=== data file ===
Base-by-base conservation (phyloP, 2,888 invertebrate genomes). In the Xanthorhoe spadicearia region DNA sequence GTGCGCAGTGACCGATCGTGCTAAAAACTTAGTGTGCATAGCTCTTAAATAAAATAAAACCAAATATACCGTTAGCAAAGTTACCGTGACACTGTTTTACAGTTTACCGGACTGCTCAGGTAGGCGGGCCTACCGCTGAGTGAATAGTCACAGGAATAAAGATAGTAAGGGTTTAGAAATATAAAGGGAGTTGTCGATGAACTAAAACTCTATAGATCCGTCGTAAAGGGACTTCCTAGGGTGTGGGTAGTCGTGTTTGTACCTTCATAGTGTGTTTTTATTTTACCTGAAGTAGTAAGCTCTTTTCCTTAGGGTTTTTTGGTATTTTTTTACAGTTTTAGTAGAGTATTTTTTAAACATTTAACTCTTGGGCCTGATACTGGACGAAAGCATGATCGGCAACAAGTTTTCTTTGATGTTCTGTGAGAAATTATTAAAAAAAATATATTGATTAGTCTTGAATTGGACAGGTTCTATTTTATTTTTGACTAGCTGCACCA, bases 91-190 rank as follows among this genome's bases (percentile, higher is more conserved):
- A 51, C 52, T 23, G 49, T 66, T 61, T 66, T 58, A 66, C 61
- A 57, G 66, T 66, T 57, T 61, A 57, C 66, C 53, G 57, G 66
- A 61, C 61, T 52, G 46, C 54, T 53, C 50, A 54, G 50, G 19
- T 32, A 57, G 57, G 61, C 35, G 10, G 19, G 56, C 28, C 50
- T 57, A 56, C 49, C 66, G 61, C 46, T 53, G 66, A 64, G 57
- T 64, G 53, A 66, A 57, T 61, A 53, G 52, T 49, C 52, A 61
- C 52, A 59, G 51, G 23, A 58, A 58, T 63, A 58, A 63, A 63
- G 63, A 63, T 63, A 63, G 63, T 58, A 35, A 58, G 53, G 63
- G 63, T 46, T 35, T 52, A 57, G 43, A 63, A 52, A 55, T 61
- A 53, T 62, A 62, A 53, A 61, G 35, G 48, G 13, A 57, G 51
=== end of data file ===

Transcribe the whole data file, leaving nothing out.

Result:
Base-by-base conservation (phyloP, 2,888 invertebrate genomes). In the Xanthorhoe spadicearia region DNA sequence GTGCGCAGTGACCGATCGTGCTAAAAACTTAGTGTGCATAGCTCTTAAATAAAATAAAACCAAATATACCGTTAGCAAAGTTACCGTGACACTGTTTTACAGTTTACCGGACTGCTCAGGTAGGCGGGCCTACCGCTGAGTGAATAGTCACAGGAATAAAGATAGTAAGGGTTTAGAAATATAAAGGGAGTTGTCGATGAACTAAAACTCTATAGATCCGTCGTAAAGGGACTTCCTAGGGTGTGGGTAGTCGTGTTTGTACCTTCATAGTGTGTTTTTATTTTACCTGAAGTAGTAAGCTCTTTTCCTTAGGGTTTTTTGGTATTTTTTTACAGTTTTAGTAGAGTATTTTTTAAACATTTAACTCTTGGGCCTGATACTGGACGAAAGCATGATCGGCAACAAGTTTTCTTTGATGTTCTGTGAGAAATTATTAAAAAAAATATATTGATTAGTCTTGAATTGGACAGGTTCTATTTTATTTTTGACTAGCTGCACCA, bases 91-190 rank as follows among this genome's bases (percentile, higher is more conserved):
- A 51, C 52, T 23, G 49, T 66, T 61, T 66, T 58, A 66, C 61
- A 57, G 66, T 66, T 57, T 61, A 57, C 66, C 53, G 57, G 66
- A 61, C 61, T 52, G 46, C 54, T 53, C 50, A 54, G 50, G 19
- T 32, A 57, G 57, G 61, C 35, G 10, G 19, G 56, C 28, C 50
- T 57, A 56, C 49, C 66, G 61, C 46, T 53, G 66, A 64, G 57
- T 64, G 53, A 66, A 57, T 61, A 53, G 52, T 49, C 52, A 61
- C 52, A 59, G 51, G 23, A 58, A 58, T 63, A 58, A 63, A 63
- G 63, A 63, T 63, A 63, G 63, T 58, A 35, A 58, G 53, G 63
- G 63, T 46, T 35, T 52, A 57, G 43, A 63, A 52, A 55, T 61
- A 53, T 62, A 62, A 53, A 61, G 35, G 48, G 13, A 57, G 51